|Publication number||US7328750 B2|
|Application number||US 11/183,017|
|Publication date||Feb 12, 2008|
|Filing date||Jul 15, 2005|
|Priority date||May 9, 2003|
|Also published as||CA2466223A1, CA2466223C, US6926086, US20040221993, US20060021748|
|Publication number||11183017, 183017, US 7328750 B2, US 7328750B2, US-B2-7328750, US7328750 B2, US7328750B2|
|Inventors||Loren C. Swor, Donald Smith, David Armstrong, Brian K. Wilkinson, Phillip M Starr, Stephen E. Tilghman|
|Original Assignee||Halliburton Energy Services, Inc.|
|Export Citation||BiBTeX, EndNote, RefMan|
|Patent Citations (34), Non-Patent Citations (2), Referenced by (41), Classifications (7), Legal Events (3)|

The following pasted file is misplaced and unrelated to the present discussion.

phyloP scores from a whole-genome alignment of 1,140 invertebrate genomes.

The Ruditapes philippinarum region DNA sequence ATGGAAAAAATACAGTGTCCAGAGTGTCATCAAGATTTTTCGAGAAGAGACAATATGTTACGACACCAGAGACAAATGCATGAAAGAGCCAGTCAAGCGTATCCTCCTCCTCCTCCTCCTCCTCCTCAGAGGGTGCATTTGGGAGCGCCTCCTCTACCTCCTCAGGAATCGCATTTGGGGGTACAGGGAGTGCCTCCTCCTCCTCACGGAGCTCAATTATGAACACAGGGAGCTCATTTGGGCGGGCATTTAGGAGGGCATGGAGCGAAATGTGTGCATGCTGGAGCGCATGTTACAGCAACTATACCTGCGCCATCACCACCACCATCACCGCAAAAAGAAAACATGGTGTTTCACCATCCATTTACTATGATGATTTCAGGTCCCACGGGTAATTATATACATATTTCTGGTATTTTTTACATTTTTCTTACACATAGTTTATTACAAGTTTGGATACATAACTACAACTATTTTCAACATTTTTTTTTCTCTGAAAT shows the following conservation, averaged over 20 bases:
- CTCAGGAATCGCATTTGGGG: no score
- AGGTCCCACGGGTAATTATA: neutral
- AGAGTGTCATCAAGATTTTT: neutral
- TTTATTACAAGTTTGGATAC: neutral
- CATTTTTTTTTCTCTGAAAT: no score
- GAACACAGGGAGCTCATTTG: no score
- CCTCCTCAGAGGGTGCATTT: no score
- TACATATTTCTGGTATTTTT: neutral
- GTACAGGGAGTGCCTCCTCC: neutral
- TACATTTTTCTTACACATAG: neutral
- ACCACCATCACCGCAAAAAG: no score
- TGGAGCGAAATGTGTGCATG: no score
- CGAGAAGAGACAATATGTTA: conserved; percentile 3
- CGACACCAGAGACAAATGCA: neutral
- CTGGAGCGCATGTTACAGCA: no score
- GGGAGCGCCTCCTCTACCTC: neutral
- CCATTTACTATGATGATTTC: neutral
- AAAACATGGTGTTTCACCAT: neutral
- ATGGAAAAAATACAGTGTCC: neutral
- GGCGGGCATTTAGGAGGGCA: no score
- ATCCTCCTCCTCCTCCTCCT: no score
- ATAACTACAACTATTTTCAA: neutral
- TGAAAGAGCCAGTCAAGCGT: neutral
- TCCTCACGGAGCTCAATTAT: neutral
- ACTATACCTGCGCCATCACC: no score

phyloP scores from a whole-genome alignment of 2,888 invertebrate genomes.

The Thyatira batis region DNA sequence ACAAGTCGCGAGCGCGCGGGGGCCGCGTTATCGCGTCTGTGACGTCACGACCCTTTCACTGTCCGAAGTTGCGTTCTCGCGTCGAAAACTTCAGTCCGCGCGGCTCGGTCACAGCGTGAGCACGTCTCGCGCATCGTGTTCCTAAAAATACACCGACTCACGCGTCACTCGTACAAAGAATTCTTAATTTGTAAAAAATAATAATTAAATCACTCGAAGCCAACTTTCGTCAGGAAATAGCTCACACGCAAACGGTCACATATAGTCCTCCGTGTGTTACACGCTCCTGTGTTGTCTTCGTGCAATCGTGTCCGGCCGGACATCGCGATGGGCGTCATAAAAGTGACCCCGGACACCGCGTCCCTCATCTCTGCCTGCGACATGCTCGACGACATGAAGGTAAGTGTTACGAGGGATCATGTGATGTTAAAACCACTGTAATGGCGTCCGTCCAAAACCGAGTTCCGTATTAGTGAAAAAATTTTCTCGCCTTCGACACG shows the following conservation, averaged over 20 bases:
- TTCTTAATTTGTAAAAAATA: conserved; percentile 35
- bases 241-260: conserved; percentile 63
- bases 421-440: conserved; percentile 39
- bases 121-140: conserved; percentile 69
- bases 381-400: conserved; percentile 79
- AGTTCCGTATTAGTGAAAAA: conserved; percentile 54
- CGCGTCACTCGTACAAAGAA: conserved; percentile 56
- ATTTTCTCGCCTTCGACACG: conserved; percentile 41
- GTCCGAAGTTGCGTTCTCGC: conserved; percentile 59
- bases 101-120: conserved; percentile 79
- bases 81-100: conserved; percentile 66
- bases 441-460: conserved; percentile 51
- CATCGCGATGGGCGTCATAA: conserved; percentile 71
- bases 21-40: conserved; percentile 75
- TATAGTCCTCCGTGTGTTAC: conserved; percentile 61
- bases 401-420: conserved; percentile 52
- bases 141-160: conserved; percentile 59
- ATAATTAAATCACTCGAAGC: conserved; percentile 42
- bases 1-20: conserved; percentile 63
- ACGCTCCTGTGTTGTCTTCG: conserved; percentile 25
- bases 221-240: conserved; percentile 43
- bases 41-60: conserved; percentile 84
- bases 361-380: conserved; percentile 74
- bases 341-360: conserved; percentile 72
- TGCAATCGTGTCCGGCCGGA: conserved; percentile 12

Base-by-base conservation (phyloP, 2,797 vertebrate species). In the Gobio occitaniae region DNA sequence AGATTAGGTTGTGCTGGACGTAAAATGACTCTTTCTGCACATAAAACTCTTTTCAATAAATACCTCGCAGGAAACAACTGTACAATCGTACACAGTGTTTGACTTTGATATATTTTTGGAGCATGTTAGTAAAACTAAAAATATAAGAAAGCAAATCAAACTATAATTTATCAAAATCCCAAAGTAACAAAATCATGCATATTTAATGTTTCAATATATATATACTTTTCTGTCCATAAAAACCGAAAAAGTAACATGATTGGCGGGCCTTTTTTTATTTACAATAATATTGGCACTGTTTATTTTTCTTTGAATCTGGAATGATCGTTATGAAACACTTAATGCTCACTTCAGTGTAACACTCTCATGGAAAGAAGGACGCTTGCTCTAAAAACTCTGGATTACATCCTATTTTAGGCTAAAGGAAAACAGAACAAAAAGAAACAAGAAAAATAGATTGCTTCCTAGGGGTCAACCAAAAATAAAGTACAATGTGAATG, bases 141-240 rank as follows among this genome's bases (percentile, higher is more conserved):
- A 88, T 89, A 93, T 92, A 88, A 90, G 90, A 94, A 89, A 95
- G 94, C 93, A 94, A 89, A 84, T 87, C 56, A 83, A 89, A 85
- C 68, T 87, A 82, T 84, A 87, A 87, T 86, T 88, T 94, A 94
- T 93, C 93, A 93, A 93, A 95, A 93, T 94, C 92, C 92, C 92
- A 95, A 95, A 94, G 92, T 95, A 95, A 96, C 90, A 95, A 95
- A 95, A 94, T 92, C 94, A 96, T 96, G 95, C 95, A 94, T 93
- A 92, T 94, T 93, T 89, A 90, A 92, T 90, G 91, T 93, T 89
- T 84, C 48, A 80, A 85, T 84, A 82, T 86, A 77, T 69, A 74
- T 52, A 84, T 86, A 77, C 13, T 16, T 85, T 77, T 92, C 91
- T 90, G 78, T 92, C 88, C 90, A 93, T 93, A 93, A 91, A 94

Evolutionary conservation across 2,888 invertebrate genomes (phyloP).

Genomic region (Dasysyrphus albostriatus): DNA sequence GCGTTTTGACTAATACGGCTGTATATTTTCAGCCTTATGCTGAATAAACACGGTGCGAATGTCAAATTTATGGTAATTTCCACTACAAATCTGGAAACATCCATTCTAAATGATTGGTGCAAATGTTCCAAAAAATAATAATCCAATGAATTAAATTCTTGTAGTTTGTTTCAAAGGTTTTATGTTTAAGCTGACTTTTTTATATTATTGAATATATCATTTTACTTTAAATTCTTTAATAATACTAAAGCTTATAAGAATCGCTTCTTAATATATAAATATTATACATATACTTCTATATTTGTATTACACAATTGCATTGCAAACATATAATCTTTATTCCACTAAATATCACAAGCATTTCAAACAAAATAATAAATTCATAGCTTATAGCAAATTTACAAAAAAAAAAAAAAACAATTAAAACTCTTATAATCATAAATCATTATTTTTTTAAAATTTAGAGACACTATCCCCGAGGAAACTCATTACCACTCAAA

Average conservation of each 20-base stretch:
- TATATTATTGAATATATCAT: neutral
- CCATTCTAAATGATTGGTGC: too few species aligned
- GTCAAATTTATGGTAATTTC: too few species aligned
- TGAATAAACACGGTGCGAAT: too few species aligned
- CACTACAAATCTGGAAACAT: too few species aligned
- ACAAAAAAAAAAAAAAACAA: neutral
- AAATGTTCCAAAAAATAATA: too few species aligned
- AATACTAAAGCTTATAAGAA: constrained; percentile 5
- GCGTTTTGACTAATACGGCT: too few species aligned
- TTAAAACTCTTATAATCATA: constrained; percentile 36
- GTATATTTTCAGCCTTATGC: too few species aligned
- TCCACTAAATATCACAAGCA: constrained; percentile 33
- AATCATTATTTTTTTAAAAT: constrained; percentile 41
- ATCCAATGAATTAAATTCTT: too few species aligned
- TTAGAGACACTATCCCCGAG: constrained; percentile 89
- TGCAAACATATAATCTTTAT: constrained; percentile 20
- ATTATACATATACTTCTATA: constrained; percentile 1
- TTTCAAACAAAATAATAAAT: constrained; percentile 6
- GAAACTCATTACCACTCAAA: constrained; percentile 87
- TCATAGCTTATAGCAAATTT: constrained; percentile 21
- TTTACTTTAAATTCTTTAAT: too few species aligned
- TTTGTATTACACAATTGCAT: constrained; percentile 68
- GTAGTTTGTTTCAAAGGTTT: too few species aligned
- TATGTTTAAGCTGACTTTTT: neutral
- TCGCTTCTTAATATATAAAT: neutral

|External Links: USPTO, USPTO Assignment, Espacenet|
This application is a continuation-in-part of U.S. patent application Ser. No. 10/435,642 filed May 9, 2003 now U.S. Pat. No. 6,926,086, the entire disclosure of which is incorporated herein by reference in its entirety.
This application relates to a plug for sealing a well in oil and gas recovery operations, and a method of removing the plug from the well.
After a well is put into production, a wellhead is usually placed over the well at the ground surface and a closure device, such as a sealing cap, or the like, is provided at the wellhead to prevent the flow of production fluid from the well during certain circumstances. Sometimes, under these conditions, the closure device must be removed for replacement, repair, etc., which creates a risk that some production fluid from the well may flow out from the upper end of the well.